The full article “Antidepressants, Pregnancy, and Autism: Time to Worry?” was originally run on Mad In America on January 16, 2014. This Update has been added given the recent new research on antidepressants, pregnancy, and autism.
On Monday April 14th, an important new study from Harrington et al was published in the journal Pediatrics (the official journal of the American Academy of Pediatrics.) The study was designed to examine prenatal use of selective serotonin reuptake inhibitors (SSRIs) and the risk of autism spectrum disorders (ASDs) and other developmental delays (DDs). Nine hundred sixty-six mother child pairs were studied and the researchers found that in boys, the association between maternal SSRI use in the first trimester and autism was very strong (OR 3.22). The association between third-trimester maternal SSRI use and developmental delay was even stronger, with an odds ratio of 4.98.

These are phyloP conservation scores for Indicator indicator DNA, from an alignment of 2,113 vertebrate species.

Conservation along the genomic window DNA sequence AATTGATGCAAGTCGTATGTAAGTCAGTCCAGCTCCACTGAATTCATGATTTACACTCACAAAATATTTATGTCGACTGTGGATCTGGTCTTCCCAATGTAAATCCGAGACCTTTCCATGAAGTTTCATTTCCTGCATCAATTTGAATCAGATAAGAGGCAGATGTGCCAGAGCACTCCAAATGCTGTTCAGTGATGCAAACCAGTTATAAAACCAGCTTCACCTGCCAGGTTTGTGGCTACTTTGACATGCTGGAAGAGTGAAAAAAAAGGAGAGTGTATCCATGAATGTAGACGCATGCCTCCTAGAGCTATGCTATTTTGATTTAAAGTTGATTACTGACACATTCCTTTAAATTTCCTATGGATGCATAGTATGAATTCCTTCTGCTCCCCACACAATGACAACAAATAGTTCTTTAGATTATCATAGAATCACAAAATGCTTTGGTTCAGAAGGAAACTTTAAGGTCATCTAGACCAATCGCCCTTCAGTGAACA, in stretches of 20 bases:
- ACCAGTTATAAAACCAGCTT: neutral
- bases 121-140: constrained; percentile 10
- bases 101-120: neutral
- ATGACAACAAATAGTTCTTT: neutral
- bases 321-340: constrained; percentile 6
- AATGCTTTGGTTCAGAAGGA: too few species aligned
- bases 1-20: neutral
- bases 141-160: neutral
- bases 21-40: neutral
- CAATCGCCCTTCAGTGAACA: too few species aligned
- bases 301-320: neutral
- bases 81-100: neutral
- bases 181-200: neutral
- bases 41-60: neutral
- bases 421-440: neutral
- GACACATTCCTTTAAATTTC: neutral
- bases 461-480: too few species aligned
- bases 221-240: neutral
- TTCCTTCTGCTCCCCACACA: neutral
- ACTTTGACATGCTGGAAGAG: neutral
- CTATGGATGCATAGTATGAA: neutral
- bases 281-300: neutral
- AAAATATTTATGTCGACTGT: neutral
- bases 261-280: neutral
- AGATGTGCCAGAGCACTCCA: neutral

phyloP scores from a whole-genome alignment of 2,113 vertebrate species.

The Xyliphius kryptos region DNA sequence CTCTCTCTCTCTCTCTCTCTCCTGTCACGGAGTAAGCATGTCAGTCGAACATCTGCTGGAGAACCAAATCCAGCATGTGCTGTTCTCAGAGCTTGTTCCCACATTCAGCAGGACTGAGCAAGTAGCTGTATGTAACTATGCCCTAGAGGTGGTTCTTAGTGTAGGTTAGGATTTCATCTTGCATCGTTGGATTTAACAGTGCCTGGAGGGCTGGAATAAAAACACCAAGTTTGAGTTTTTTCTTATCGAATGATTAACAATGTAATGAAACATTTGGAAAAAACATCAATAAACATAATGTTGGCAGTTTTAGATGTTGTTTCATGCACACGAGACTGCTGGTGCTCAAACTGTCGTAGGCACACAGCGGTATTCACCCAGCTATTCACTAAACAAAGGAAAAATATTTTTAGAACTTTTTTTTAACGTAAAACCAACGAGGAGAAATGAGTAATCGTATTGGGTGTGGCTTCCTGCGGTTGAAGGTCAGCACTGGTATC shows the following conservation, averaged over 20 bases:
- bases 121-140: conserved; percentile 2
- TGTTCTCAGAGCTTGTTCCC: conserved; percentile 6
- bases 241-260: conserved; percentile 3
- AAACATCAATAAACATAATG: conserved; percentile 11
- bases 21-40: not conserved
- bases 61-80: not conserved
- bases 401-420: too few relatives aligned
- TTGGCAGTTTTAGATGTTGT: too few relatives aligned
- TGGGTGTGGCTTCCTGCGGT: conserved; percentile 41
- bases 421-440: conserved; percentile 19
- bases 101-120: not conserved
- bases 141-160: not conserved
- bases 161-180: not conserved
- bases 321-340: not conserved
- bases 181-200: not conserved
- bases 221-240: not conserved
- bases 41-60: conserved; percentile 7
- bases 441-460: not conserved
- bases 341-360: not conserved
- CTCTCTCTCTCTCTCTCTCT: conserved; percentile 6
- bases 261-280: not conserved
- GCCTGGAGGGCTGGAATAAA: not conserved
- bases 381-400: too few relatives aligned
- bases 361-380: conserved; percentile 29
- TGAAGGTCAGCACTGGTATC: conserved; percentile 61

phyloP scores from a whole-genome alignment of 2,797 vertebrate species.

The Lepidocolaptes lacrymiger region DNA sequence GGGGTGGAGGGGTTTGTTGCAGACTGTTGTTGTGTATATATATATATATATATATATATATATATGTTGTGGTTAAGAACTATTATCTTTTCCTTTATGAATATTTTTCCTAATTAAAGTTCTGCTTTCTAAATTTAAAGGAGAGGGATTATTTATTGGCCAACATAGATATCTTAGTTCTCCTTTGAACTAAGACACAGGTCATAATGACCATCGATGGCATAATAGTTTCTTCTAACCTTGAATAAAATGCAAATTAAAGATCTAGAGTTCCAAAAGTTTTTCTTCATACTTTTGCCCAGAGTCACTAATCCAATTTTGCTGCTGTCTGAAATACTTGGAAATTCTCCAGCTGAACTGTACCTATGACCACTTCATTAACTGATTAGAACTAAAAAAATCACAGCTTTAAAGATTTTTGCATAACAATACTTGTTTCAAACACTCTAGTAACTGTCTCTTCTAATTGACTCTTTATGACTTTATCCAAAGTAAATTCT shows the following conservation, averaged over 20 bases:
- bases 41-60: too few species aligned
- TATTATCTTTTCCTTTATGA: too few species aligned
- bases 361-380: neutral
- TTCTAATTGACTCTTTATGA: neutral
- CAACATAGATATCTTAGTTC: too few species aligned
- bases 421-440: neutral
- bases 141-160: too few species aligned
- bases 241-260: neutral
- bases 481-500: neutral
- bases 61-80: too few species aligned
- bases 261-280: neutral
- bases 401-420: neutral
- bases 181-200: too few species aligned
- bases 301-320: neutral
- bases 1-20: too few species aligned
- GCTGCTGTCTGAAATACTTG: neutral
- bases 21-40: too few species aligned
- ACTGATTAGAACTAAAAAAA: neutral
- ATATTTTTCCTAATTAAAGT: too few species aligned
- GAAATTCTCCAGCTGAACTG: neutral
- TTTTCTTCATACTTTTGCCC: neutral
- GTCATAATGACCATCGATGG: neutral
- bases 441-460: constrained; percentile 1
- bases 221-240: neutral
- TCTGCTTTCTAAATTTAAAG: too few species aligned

A few very important points stand out about this study. We know from animal studies that SSRI exposure during development appears to affect males more than females. This was elegantly demonstrated by Darling in 2011, Zhang in 2013, and others. So it would make sense in human studies to analyze the effects on boys and girls separately. Unfortunately, none of the human studies has done this—until now. Rebecca Harrington, Li-Ching Lee, Irva Hertz-Picciotto, and their research group should be applauded for realizing the importance of studying the effects of SSRI exposure in boys and girls separately. And what they found was deeply concerning. Just as the animal studies have suggested, the effect of exposure on the boys was dramatic. It was the boys who had the significantly elevated rates of autism spectrum disorders and developmental delay.